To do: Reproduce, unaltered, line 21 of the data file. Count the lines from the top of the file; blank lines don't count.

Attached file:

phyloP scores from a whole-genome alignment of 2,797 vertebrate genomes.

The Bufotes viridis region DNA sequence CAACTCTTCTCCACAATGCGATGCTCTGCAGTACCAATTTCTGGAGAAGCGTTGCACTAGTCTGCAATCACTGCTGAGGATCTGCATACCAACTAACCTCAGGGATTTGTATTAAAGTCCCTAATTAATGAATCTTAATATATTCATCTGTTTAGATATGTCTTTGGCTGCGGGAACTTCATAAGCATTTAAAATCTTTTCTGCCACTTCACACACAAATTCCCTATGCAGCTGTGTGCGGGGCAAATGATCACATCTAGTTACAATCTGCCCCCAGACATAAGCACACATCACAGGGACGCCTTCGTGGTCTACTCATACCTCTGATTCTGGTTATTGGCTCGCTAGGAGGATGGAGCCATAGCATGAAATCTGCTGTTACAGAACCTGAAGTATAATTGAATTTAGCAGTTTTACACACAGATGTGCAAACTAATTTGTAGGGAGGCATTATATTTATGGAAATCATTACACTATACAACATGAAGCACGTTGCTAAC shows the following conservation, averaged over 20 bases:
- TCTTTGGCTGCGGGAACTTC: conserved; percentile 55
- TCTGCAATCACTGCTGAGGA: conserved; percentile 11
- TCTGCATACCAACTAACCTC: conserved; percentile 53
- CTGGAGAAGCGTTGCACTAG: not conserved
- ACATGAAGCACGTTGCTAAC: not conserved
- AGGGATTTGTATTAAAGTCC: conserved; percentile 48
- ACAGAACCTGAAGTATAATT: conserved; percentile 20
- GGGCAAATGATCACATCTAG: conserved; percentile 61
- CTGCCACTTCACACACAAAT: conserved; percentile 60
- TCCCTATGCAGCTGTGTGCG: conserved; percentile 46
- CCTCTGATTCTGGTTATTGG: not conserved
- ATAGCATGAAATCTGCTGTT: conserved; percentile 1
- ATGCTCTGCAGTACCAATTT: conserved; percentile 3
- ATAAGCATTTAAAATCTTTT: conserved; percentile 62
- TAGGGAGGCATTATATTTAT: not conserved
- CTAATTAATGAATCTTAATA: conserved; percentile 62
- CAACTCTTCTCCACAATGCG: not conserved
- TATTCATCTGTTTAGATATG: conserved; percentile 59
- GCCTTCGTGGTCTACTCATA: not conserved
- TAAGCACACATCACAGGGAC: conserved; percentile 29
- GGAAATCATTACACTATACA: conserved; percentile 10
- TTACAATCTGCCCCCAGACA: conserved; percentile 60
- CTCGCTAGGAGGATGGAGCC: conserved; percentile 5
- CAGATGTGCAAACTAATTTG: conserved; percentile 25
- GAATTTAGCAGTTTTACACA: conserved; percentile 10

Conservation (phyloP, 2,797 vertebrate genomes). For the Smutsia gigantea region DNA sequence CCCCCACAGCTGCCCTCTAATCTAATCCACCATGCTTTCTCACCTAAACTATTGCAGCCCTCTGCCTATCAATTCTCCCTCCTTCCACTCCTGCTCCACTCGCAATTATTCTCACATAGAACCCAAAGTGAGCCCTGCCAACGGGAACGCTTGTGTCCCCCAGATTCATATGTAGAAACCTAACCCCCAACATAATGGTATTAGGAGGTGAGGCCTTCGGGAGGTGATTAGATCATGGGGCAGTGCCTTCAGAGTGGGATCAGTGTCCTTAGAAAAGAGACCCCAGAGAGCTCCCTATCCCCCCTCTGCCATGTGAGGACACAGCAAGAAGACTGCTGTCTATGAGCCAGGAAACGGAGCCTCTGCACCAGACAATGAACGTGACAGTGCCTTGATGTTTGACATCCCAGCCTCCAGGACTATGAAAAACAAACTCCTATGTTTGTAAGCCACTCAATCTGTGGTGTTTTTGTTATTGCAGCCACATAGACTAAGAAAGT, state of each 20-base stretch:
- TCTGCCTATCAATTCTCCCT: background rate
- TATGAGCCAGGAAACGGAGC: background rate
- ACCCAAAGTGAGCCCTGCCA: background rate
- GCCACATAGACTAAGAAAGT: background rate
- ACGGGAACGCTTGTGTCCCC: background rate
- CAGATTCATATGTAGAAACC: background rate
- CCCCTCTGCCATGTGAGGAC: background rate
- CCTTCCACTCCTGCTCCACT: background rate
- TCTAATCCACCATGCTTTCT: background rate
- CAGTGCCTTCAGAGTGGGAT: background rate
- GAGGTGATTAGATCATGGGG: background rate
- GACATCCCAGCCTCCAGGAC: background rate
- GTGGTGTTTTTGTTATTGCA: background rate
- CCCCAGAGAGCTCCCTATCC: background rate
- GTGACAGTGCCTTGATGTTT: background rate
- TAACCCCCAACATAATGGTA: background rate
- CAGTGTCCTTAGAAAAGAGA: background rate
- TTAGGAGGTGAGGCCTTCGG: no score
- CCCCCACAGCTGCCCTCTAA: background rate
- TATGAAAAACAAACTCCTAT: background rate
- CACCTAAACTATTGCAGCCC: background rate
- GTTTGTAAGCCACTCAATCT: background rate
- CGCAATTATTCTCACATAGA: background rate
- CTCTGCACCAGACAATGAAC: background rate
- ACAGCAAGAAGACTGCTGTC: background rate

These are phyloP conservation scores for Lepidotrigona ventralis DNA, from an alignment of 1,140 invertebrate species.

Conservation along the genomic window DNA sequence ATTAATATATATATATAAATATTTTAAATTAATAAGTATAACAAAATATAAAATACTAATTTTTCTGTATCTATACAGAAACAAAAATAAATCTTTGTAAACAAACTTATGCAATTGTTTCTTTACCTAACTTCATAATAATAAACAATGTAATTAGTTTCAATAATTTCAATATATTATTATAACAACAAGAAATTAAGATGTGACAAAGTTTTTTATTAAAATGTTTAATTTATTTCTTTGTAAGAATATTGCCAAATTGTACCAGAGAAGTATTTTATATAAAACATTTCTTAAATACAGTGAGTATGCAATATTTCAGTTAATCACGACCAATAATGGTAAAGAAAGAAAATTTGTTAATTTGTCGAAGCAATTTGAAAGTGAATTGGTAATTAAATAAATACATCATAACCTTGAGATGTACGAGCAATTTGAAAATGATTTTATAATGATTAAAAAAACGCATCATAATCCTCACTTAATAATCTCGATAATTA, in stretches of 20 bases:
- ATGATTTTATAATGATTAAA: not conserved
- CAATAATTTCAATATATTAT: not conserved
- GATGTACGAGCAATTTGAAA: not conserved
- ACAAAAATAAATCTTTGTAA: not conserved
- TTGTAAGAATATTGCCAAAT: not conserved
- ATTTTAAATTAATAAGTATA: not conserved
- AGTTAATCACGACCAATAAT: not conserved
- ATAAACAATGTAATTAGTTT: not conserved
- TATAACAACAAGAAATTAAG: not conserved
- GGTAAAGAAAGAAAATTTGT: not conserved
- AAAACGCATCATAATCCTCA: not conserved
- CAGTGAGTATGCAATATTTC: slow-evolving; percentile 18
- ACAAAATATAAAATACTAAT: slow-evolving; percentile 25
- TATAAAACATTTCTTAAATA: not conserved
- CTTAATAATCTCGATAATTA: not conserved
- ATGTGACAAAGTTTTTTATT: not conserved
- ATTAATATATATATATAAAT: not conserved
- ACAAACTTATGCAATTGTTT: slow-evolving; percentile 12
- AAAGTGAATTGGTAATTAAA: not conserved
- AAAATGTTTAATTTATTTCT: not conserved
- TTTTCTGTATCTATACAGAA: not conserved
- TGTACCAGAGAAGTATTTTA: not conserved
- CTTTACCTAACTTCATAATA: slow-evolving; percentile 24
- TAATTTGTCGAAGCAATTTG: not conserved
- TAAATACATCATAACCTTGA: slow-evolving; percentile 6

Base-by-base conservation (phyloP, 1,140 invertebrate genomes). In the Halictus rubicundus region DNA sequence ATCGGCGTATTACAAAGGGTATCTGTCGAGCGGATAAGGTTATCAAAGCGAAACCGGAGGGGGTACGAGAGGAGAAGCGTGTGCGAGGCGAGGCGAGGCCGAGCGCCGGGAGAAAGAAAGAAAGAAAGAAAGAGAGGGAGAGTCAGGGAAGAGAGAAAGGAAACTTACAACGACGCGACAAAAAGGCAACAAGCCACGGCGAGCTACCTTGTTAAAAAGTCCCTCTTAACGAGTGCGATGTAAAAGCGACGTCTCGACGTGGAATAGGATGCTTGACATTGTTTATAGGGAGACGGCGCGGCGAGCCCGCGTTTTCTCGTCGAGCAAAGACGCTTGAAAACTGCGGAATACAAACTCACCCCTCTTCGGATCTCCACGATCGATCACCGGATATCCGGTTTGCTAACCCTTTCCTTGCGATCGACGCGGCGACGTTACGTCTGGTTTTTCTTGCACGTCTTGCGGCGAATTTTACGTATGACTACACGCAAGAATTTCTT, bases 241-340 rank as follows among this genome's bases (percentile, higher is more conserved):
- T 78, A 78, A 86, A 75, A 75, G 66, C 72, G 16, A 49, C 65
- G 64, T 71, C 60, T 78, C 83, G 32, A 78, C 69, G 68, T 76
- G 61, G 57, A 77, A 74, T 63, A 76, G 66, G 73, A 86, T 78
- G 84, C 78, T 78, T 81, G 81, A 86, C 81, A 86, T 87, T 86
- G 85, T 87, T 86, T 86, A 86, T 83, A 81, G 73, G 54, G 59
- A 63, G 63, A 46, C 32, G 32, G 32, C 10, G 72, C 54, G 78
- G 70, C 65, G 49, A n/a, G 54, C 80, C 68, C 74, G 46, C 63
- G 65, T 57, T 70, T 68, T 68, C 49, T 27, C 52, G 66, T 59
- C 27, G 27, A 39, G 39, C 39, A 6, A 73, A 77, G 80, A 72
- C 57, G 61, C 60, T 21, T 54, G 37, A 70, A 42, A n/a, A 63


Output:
- GCCTTCGTGGTCTACTCATA: not conserved